Western leaders, including President Biden, have denounced the process as a “spoof” in preparation for Russia’s theft of land from Ukraine.
The Kremlin’s proxies, however, were delighted in the process.
“The holding of the referendum is a historic milestone,” Denis Pushilin, leader of the self-proclaimed Donetsk People’s Republic, said in a video address on Friday morning. “First we became an independent country, then we achieved the recognition of the republic, and this is the third step – unification with Russia.”
“We’re going home,” he said triumphantly.
The voting exercise opposes Moscow’s decades-old Stalinist play of staging illegal fake votes in neighboring countries, then insists it obeys the law when it comes to invasion and occupation. close their territory.
But in the rush to lay the groundwork for the merger, Moscow broke its own earlier standard that such votes were held only after Russia had full military control, reflecting the relationship between Russia and Russia. President Vladimir Putin’s fears that his troops face real danger of defeat.
Kremlin spokesman Dmitry Peskov said on Friday that Russia would quickly take over the territories. “The actions of the Russian parliament and the president will follow,” Peskov told reporters. “The documents will be signed. Everything will be quick. “
Former Russian president Dmitry Medvedev said on Thursday that the results of the votes were a foregone conclusion and that Russia would defend the newly won territories, potentially by using nuclear weapons. core.
Such claims pose a risk to Moscow, which has been met with stiff resistance from local residents in the partially occupied areas, and from Kyiv. Ukrainian President Volodymyr Zelensky has pledged to take back all of the occupied territory, including Crimea, which Russia illegally invaded and annexed in 2014.
For residents, it’s not entirely clear how the “voting” will be done.
In the town of Starobilsk, which is in the Luhansk region and has been occupied since March, a man said several polling booths had been set up at a government building but residents received little information on how to organize them. hold a referendum.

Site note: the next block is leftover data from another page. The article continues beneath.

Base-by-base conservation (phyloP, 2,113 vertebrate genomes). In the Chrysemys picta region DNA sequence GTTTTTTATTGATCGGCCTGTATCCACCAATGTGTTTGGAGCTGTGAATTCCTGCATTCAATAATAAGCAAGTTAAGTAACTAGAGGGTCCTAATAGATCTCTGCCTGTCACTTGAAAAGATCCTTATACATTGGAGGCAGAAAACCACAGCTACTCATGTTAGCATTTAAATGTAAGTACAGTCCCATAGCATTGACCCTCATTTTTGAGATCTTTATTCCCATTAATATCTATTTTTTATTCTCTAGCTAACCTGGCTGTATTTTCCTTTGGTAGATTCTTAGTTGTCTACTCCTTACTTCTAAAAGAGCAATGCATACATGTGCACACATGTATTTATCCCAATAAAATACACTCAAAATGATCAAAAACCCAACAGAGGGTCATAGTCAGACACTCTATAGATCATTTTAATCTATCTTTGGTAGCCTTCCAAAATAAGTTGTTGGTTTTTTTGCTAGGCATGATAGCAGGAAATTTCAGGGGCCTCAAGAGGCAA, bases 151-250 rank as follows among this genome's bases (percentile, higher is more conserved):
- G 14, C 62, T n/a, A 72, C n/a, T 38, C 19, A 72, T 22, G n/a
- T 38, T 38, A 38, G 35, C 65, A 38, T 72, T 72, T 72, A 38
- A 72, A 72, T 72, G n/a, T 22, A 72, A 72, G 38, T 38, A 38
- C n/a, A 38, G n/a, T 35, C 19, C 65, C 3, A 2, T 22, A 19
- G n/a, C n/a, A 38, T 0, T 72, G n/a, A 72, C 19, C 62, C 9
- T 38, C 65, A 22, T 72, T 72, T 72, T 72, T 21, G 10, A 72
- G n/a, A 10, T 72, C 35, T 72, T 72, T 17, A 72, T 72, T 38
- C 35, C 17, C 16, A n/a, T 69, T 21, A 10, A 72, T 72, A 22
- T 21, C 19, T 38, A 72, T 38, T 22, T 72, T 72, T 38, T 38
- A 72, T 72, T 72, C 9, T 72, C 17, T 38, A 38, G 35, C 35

In other occupied areas, video emerged of election officials knocking door-to-door to pressure people to vote, accompanied by Russian soldiers.
The Starobilsk man told The Washington Post, who did not want to be named for fear of retaliation: “No one with self-respect will open the door for them.
“I spoke to a man who said he would be out of the house for the next week to avoid being forced to vote,” the person said. “I said it’s better to lock yourself in.”
Yet sympathy in Starobilsk remains divided, as they have been since Russia began promoting an armed separatist insurgency in 2014 in response to its pro-European Maidan revolution. Ukraine.
While some residents turned partisan, sneaking out at night to tear up the Russian flag and replace it with a Ukrainian flag, others marked their cars with the letter “Z” – the symbol of the invasion of Russia.
The man said that attempts to evade taking part in a referendum he considers bogus could result in neighbors notifying him to local authorities installed by Moscow.
Potentially scarier, the man said, is what might happen after the vote. No one doubted that the published results would favor joining Russia, but then he feared that he and other men in occupied Ukraine might be mobilized to fight for Russia and against their own countrymen.
Authorities say the “voting” will take place from Friday until Tuesday but will be held at local polling stations only on Tuesdays. On other days, they said in a statement, “residents will be able to vote on the future of the Republic in specially organized places … in neighboring territories, areas public and other places suitable for voting equipment.”
They describe a process in which residents 18 years of age or older with accepted identification can essentially request to vote anywhere, even if they are not listed. register.
But in a sign of the exercise’s pretense, authorities warned that “multiple voting is prohibited” and anyone caught could be fined up to 3,000 rubles (about $50). la) – admit that Russian currency has been accepted in the territory – or be imprisoned for up to three years.
The Kremlin has taken a series of other steps to coerce regions into joining Russia: replacing Ukrainian news with Russian propaganda channels, forcing citizens to hold Russian passports for social benefits, and imposing a policy on the Russian government. Russian educational program to teach Ukrainian children that their country is not a sovereign state but part of the “Russian world”.
Some pro-Russian officials in occupied Ukraine have urged push for the votes to be held regardless of Russia’s lack of control over the regions, noting that the results will never be accepted by the international community. recognized and, in fact, world leaders have outspokenly condemned the process. condition.